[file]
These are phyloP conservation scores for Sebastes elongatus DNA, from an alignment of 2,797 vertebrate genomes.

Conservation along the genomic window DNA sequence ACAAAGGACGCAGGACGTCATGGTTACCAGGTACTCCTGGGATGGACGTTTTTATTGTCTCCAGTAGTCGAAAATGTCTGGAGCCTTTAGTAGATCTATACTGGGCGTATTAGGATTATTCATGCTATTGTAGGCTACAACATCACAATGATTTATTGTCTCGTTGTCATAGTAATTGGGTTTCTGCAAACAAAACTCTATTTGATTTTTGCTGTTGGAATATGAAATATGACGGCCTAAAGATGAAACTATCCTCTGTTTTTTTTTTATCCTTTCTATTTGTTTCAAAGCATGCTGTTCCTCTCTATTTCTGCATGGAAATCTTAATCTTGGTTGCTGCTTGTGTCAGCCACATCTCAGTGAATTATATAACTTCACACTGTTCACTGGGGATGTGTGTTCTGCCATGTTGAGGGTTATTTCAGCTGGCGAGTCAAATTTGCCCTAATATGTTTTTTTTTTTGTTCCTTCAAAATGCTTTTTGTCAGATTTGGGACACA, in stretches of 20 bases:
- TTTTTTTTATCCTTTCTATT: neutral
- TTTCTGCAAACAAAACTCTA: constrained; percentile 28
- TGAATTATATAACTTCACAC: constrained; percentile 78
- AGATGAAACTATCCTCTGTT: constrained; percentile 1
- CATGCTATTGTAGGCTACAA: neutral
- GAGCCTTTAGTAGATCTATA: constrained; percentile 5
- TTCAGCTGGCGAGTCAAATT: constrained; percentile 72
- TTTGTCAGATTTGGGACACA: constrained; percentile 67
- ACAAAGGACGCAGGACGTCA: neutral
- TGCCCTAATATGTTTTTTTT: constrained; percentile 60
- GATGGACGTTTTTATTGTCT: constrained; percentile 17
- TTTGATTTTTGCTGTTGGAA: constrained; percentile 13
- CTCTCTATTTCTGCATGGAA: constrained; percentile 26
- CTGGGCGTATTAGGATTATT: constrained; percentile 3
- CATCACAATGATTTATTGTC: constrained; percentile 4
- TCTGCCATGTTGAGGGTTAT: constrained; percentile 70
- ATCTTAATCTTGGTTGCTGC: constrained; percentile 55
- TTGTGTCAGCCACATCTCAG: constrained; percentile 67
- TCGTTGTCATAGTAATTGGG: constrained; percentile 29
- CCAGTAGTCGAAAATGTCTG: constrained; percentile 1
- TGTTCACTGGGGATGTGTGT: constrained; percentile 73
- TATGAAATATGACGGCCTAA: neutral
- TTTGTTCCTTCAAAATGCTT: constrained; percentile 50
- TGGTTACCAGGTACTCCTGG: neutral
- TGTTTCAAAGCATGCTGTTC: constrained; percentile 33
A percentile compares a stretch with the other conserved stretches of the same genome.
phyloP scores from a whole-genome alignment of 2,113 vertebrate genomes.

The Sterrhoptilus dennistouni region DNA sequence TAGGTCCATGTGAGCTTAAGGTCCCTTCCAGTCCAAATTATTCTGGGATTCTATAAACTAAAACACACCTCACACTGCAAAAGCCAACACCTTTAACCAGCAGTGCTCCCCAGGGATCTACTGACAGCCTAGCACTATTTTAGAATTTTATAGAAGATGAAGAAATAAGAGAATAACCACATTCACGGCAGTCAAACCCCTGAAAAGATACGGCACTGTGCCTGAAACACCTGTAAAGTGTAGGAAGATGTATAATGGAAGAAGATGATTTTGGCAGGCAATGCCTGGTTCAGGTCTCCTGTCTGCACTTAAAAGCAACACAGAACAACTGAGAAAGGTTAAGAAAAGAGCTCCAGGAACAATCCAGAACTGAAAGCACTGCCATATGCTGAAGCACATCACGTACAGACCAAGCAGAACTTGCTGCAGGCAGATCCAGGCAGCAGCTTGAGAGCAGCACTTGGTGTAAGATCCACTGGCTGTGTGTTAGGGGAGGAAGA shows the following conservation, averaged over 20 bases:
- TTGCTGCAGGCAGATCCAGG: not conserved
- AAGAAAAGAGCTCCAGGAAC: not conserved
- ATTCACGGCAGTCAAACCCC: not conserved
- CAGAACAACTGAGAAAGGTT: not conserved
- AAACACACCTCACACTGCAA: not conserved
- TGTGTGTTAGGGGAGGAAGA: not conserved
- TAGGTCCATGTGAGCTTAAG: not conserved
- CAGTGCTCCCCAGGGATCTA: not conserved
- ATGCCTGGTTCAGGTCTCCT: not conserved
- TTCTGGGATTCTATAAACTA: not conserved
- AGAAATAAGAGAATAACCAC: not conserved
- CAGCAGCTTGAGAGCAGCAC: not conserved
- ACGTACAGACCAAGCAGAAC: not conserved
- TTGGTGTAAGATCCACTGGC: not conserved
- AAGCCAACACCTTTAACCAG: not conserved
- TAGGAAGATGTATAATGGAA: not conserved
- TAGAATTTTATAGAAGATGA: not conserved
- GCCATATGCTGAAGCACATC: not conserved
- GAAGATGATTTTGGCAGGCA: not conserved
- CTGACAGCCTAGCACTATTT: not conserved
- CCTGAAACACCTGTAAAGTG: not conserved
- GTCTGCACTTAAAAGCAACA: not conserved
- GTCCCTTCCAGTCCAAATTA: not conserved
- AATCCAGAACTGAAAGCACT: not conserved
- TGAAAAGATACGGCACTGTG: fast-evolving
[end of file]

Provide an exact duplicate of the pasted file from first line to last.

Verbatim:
These are phyloP conservation scores for Sebastes elongatus DNA, from an alignment of 2,797 vertebrate genomes.

Conservation along the genomic window DNA sequence ACAAAGGACGCAGGACGTCATGGTTACCAGGTACTCCTGGGATGGACGTTTTTATTGTCTCCAGTAGTCGAAAATGTCTGGAGCCTTTAGTAGATCTATACTGGGCGTATTAGGATTATTCATGCTATTGTAGGCTACAACATCACAATGATTTATTGTCTCGTTGTCATAGTAATTGGGTTTCTGCAAACAAAACTCTATTTGATTTTTGCTGTTGGAATATGAAATATGACGGCCTAAAGATGAAACTATCCTCTGTTTTTTTTTTATCCTTTCTATTTGTTTCAAAGCATGCTGTTCCTCTCTATTTCTGCATGGAAATCTTAATCTTGGTTGCTGCTTGTGTCAGCCACATCTCAGTGAATTATATAACTTCACACTGTTCACTGGGGATGTGTGTTCTGCCATGTTGAGGGTTATTTCAGCTGGCGAGTCAAATTTGCCCTAATATGTTTTTTTTTTTGTTCCTTCAAAATGCTTTTTGTCAGATTTGGGACACA, in stretches of 20 bases:
- TTTTTTTTATCCTTTCTATT: neutral
- TTTCTGCAAACAAAACTCTA: constrained; percentile 28
- TGAATTATATAACTTCACAC: constrained; percentile 78
- AGATGAAACTATCCTCTGTT: constrained; percentile 1
- CATGCTATTGTAGGCTACAA: neutral
- GAGCCTTTAGTAGATCTATA: constrained; percentile 5
- TTCAGCTGGCGAGTCAAATT: constrained; percentile 72
- TTTGTCAGATTTGGGACACA: constrained; percentile 67
- ACAAAGGACGCAGGACGTCA: neutral
- TGCCCTAATATGTTTTTTTT: constrained; percentile 60
- GATGGACGTTTTTATTGTCT: constrained; percentile 17
- TTTGATTTTTGCTGTTGGAA: constrained; percentile 13
- CTCTCTATTTCTGCATGGAA: constrained; percentile 26
- CTGGGCGTATTAGGATTATT: constrained; percentile 3
- CATCACAATGATTTATTGTC: constrained; percentile 4
- TCTGCCATGTTGAGGGTTAT: constrained; percentile 70
- ATCTTAATCTTGGTTGCTGC: constrained; percentile 55
- TTGTGTCAGCCACATCTCAG: constrained; percentile 67
- TCGTTGTCATAGTAATTGGG: constrained; percentile 29
- CCAGTAGTCGAAAATGTCTG: constrained; percentile 1
- TGTTCACTGGGGATGTGTGT: constrained; percentile 73
- TATGAAATATGACGGCCTAA: neutral
- TTTGTTCCTTCAAAATGCTT: constrained; percentile 50
- TGGTTACCAGGTACTCCTGG: neutral
- TGTTTCAAAGCATGCTGTTC: constrained; percentile 33
A percentile compares a stretch with the other conserved stretches of the same genome.
phyloP scores from a whole-genome alignment of 2,113 vertebrate genomes.

The Sterrhoptilus dennistouni region DNA sequence TAGGTCCATGTGAGCTTAAGGTCCCTTCCAGTCCAAATTATTCTGGGATTCTATAAACTAAAACACACCTCACACTGCAAAAGCCAACACCTTTAACCAGCAGTGCTCCCCAGGGATCTACTGACAGCCTAGCACTATTTTAGAATTTTATAGAAGATGAAGAAATAAGAGAATAACCACATTCACGGCAGTCAAACCCCTGAAAAGATACGGCACTGTGCCTGAAACACCTGTAAAGTGTAGGAAGATGTATAATGGAAGAAGATGATTTTGGCAGGCAATGCCTGGTTCAGGTCTCCTGTCTGCACTTAAAAGCAACACAGAACAACTGAGAAAGGTTAAGAAAAGAGCTCCAGGAACAATCCAGAACTGAAAGCACTGCCATATGCTGAAGCACATCACGTACAGACCAAGCAGAACTTGCTGCAGGCAGATCCAGGCAGCAGCTTGAGAGCAGCACTTGGTGTAAGATCCACTGGCTGTGTGTTAGGGGAGGAAGA shows the following conservation, averaged over 20 bases:
- TTGCTGCAGGCAGATCCAGG: not conserved
- AAGAAAAGAGCTCCAGGAAC: not conserved
- ATTCACGGCAGTCAAACCCC: not conserved
- CAGAACAACTGAGAAAGGTT: not conserved
- AAACACACCTCACACTGCAA: not conserved
- TGTGTGTTAGGGGAGGAAGA: not conserved
- TAGGTCCATGTGAGCTTAAG: not conserved
- CAGTGCTCCCCAGGGATCTA: not conserved
- ATGCCTGGTTCAGGTCTCCT: not conserved
- TTCTGGGATTCTATAAACTA: not conserved
- AGAAATAAGAGAATAACCAC: not conserved
- CAGCAGCTTGAGAGCAGCAC: not conserved
- ACGTACAGACCAAGCAGAAC: not conserved
- TTGGTGTAAGATCCACTGGC: not conserved
- AAGCCAACACCTTTAACCAG: not conserved
- TAGGAAGATGTATAATGGAA: not conserved
- TAGAATTTTATAGAAGATGA: not conserved
- GCCATATGCTGAAGCACATC: not conserved
- GAAGATGATTTTGGCAGGCA: not conserved
- CTGACAGCCTAGCACTATTT: not conserved
- CCTGAAACACCTGTAAAGTG: not conserved
- GTCTGCACTTAAAAGCAACA: not conserved
- GTCCCTTCCAGTCCAAATTA: not conserved
- AATCCAGAACTGAAAGCACT: not conserved
- TGAAAAGATACGGCACTGTG: fast-evolving